The shutdowns are worth it, said New York Governor Andrew Cuomo, a Democrat, at a recent press conference. “And if everything we do saves just one life, I’ll be happy.” Bringing New York City to a grinding halt and risking national economic turmoil more severe than the Great Depression is all worthwhile, Cuomo argued, if it lowers the death toll from the COVID-19 pandemic even a little.
In an immediately controversial essay at First Things, the journal’s editor R. R. Reno roundly rejected Cuomo’s claim. “This statement reflects a disastrous sentimentalism,” he wrote. “There are many things more precious than life.” Anticipating allegations of hypocrisy citing his advocacy against abortion, Reno insisted these are dissimilar concerns. The “pro-life cause concerns the battle against killing,” he said, “not an ill-conceived crusade against human finitude and the dolorous reality of death.”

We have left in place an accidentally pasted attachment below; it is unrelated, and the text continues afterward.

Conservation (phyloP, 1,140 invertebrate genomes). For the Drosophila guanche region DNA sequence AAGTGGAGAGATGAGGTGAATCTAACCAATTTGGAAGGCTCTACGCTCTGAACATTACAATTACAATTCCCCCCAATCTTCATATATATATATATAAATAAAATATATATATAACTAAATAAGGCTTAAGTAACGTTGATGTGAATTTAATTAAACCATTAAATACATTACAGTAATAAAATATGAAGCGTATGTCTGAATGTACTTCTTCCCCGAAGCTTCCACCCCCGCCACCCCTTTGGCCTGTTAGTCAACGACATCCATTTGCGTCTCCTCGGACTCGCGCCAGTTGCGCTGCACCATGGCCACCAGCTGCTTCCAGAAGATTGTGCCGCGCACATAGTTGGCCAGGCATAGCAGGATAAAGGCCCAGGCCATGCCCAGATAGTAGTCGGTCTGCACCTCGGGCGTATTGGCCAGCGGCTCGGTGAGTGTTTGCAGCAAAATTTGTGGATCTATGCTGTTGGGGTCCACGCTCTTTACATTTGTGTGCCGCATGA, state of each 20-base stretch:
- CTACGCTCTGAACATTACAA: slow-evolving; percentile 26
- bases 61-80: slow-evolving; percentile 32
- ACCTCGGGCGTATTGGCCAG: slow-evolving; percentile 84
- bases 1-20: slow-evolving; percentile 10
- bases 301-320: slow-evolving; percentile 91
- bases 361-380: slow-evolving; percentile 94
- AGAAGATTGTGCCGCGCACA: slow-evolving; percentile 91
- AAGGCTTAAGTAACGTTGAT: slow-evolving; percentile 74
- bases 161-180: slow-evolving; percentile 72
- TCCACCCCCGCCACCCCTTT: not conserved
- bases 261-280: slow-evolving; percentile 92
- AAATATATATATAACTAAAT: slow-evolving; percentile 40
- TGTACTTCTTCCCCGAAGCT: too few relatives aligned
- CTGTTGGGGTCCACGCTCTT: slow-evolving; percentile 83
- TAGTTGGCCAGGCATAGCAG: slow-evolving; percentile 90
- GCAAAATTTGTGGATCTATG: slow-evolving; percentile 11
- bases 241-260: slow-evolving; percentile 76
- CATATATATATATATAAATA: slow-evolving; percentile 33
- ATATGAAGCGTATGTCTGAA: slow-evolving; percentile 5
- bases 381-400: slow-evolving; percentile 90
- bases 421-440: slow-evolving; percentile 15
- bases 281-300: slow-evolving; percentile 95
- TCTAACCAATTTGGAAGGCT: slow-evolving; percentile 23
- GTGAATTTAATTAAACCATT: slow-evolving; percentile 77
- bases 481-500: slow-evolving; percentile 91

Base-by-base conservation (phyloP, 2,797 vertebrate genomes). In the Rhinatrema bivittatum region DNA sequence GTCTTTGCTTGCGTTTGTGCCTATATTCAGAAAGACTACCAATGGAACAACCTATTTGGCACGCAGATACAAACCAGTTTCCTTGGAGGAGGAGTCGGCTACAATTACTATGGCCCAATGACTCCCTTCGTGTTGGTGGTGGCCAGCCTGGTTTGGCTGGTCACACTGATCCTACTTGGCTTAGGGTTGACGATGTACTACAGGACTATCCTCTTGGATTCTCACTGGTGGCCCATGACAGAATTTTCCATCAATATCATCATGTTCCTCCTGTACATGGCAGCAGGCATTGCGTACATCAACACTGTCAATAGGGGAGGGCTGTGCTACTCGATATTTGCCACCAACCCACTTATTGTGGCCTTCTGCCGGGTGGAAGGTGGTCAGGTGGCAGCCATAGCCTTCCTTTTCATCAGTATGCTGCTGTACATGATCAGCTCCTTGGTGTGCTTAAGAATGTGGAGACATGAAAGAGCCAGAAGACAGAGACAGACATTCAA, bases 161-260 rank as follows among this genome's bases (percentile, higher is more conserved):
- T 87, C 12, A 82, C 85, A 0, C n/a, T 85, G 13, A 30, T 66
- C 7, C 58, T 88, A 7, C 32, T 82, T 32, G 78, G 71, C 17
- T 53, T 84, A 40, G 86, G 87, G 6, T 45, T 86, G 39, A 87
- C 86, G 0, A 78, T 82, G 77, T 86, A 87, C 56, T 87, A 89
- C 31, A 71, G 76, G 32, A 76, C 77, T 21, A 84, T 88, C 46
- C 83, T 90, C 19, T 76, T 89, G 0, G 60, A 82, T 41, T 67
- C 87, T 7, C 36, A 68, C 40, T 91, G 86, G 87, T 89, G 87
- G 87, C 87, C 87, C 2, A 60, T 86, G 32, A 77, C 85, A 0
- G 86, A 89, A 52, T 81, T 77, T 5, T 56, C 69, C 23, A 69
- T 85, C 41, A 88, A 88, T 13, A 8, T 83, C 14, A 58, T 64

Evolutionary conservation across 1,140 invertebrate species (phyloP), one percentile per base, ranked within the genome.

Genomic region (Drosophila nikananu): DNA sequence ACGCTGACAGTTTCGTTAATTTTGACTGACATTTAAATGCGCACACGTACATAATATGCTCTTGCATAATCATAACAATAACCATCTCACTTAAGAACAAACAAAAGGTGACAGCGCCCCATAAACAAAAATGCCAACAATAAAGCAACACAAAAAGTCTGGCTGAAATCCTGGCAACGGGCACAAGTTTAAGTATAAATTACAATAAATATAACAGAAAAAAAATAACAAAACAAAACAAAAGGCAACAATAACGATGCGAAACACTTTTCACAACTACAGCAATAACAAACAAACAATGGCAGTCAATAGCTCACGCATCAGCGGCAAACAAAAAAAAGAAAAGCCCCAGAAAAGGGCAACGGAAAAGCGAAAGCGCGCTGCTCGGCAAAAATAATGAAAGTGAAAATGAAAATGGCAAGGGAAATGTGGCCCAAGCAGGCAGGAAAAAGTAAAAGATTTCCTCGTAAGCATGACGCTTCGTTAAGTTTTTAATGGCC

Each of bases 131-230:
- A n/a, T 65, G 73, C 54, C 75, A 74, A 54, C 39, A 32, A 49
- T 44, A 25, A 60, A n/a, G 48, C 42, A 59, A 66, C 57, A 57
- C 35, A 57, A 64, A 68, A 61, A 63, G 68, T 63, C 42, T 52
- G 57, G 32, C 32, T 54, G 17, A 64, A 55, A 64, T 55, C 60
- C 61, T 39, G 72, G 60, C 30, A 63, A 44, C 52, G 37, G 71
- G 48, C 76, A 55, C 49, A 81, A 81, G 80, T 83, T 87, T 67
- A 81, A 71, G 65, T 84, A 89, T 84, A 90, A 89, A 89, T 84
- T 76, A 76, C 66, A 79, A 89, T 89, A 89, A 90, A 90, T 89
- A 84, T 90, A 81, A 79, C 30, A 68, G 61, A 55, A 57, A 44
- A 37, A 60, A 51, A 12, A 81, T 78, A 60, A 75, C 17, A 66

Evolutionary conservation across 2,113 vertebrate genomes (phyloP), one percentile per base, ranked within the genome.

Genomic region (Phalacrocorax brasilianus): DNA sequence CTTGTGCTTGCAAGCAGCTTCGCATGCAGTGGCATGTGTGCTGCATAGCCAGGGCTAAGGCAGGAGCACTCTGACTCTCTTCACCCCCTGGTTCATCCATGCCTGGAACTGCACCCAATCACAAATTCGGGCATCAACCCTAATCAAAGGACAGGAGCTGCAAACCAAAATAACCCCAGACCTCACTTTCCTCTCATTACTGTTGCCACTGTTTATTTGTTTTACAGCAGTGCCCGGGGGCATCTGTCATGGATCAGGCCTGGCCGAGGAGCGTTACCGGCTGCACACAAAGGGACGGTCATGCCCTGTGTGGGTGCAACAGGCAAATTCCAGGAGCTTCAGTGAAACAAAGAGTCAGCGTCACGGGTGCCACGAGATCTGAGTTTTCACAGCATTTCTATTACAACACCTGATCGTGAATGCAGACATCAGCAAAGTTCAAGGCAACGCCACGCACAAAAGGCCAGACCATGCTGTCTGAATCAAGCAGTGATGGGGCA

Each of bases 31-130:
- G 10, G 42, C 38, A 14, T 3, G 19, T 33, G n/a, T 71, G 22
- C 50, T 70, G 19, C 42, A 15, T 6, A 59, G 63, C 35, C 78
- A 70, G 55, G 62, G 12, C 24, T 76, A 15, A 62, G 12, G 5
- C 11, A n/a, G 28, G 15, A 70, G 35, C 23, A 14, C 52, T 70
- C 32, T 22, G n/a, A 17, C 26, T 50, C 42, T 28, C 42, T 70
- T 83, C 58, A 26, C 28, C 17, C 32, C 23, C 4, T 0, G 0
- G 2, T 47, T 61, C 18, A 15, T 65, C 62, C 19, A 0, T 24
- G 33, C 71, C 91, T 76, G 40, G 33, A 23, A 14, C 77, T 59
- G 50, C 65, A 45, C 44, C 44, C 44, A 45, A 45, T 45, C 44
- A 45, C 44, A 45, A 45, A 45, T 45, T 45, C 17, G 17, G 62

The germ of this argument is clearly in the air. Texas Lt. Governor Dan Patrick, a Republican, argued that elderly people like himself should be willing to die of COVID-19 so their grandchildren can keep “the America that all America loves.” Radio host Glenn Beck made the same proposal. And in conversations with Christian family members about the value of social distancing, I keep running into similar logic.
“None of us gets out of life alive,” they say, or, “The Lord will take me when he takes me.” Physical death is not something Christians need fear, they argue, because Christ conquered death itself (1 Cor. 15:54–57; 2 Tim. 1:9–10). Dramatic measures to control the deadly spread of COVID-19 aren’t a good thing. ...1
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